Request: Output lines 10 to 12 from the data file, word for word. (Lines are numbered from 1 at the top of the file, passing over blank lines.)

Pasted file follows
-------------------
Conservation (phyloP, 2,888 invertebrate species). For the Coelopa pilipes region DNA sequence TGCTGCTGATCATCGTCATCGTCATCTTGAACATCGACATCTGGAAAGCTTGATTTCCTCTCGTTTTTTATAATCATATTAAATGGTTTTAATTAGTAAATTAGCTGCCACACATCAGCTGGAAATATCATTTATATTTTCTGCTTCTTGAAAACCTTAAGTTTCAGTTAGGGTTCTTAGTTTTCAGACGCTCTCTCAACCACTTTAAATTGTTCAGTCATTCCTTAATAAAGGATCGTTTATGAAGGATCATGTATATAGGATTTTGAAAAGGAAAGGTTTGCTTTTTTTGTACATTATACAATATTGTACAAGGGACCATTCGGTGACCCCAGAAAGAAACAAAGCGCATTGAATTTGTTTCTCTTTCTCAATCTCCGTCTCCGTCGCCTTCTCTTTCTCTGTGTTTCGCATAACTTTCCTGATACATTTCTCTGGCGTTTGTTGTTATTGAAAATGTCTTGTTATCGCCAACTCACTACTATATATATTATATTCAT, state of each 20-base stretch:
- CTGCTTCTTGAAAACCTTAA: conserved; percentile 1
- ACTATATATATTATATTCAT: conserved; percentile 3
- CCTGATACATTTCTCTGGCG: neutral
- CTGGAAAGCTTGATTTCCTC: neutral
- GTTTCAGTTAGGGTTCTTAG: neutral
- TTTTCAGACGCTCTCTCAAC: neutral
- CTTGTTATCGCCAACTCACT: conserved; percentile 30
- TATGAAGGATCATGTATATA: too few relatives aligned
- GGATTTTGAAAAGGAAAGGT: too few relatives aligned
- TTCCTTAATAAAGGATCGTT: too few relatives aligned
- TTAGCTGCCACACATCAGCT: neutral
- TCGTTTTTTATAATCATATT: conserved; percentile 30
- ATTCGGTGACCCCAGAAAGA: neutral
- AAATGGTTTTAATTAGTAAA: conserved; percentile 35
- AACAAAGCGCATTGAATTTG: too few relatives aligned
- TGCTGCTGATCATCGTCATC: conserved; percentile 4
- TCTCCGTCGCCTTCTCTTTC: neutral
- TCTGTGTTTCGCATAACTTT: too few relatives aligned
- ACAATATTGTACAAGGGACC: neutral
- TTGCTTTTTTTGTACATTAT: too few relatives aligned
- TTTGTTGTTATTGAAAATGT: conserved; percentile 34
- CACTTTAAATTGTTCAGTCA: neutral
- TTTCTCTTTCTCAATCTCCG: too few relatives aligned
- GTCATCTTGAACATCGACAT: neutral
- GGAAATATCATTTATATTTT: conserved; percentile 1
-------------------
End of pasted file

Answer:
- GGATTTTGAAAAGGAAAGGT: too few relatives aligned
- TTCCTTAATAAAGGATCGTT: too few relatives aligned
- TTAGCTGCCACACATCAGCT: neutral